Teaching them speech had been a little easier than with Bugs. He'd mixed in a dash of parrot's DNA to aid in that respect. The hatchlings were already two weeks old and speaking like five year olds. He'd hesitated to name them, knowing it would only start an attachment, but he had to have a way of telling them apart.

Stella was the forward, bossy little duck who very quickly established a pecking order. She had been the first to break the shell. Jove had been the second, exploding out of his shell and running around as soon as he could get his webbed feet under him, looking around, tasting, touching and—as soon as he could speak—asking about everything. Daffy had been third, having been named for his insane thrashing whenever Doc came anywhere near him—"Gone daft, that one has," Lock commented. And then there was Nell, the runt of the bunch, barely able to crack her shell. Daffy had peered over from his own crumbling shell and awkwardly flailed over, using his beak to widen the crack.

Nell was only two thirds the size of the others, all wet feathers and tiny bones. She'd huddled up to Daffy, who'd tucked her head under his beak.

The sight broke Dr. Jerome's heart, because he knew what he would have to teach these hatchlings in order to survive.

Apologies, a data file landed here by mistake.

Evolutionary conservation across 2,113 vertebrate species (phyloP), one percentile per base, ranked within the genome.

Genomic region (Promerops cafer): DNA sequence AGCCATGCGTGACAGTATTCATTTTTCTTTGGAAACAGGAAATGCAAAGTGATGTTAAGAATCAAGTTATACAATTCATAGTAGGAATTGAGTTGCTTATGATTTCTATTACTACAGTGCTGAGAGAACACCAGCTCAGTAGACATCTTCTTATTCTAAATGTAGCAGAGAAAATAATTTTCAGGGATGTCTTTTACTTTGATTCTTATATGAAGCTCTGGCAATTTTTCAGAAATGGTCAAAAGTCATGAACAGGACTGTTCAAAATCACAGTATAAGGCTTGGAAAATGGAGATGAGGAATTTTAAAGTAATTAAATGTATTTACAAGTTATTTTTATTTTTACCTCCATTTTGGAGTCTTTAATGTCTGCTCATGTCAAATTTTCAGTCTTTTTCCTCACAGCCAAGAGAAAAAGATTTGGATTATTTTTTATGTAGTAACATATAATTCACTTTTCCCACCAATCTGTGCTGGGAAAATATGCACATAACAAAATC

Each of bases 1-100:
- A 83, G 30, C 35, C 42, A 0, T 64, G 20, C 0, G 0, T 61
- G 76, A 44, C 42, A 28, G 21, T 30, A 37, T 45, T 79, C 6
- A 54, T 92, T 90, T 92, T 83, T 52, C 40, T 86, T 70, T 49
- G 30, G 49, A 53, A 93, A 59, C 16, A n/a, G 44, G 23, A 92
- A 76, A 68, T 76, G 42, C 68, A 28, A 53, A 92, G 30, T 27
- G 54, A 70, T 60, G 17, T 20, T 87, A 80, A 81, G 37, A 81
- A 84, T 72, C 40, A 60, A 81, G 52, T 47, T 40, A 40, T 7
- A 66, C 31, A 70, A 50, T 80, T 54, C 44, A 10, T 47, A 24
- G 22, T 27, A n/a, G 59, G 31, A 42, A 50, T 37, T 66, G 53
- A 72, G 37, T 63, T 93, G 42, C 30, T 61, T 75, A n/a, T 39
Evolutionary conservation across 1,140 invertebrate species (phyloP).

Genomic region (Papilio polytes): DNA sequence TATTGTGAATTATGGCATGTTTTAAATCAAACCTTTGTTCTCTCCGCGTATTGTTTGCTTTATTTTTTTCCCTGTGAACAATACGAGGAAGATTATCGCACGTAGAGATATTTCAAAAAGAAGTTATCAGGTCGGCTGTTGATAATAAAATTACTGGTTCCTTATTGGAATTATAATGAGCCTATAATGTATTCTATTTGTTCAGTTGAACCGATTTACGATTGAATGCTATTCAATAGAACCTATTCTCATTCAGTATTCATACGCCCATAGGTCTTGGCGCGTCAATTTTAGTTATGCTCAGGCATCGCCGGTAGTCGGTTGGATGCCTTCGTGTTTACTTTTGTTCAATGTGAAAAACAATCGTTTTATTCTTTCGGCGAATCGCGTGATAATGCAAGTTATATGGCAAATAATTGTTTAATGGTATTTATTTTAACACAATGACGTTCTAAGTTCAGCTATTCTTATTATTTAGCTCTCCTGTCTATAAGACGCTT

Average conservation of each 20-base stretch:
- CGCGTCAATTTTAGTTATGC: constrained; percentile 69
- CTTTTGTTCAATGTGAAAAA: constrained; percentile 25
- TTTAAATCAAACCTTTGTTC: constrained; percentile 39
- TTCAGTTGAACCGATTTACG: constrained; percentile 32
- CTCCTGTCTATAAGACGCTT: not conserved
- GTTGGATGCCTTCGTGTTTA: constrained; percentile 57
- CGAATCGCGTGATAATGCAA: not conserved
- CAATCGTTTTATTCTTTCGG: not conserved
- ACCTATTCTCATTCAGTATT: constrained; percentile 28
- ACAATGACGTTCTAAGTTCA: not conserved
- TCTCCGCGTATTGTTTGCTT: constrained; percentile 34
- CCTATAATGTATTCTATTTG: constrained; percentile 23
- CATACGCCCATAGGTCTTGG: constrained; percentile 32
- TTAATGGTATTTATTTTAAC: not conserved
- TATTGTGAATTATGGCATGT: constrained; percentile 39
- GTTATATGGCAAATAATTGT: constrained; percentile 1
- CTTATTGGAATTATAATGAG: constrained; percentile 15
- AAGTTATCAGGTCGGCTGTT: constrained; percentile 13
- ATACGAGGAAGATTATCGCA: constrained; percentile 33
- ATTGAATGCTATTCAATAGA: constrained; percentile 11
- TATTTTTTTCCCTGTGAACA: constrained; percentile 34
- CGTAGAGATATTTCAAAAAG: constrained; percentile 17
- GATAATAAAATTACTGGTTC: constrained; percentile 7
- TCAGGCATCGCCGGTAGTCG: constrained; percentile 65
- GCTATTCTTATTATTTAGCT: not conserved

"Where did we come from?" Jove asks, tilting his head up toward Doc during one of our speech lessons.

"From eggs." Doc replies roughly.

"Where did the eggs come from?"

"From another duck. Your mother."

"What's a mother?"

"Someone who's supposed to take care of you."

"Where's our mother?"

Doc pauses, then seems to stiffen. "She's about to die."

"What is die?"

Doc turns to a cage behind him and pulls out a female duck. My heart leaps. Jet black feathers, just like me, she must be our mother! I reached out my wings to her, the tips already starting to divide into feathery fingers.

With a quick motion, Doc grabs the duck's head and twists it. There isn't even a cry, just a sickening snap.

Stella gasps. Jove falls silent. I begin to shake. Nell burrows under my wing.

"This is dead, children." He tosses the dead duck's body at us and it lands, wings sprawled, neck crooked. "This is what you will be if you do not learn very quickly what I am going to teach you. Is that understood?"

Something cold coils in my stomach as I nod, mutely staring into the wide open eye of the dead mother I never knew.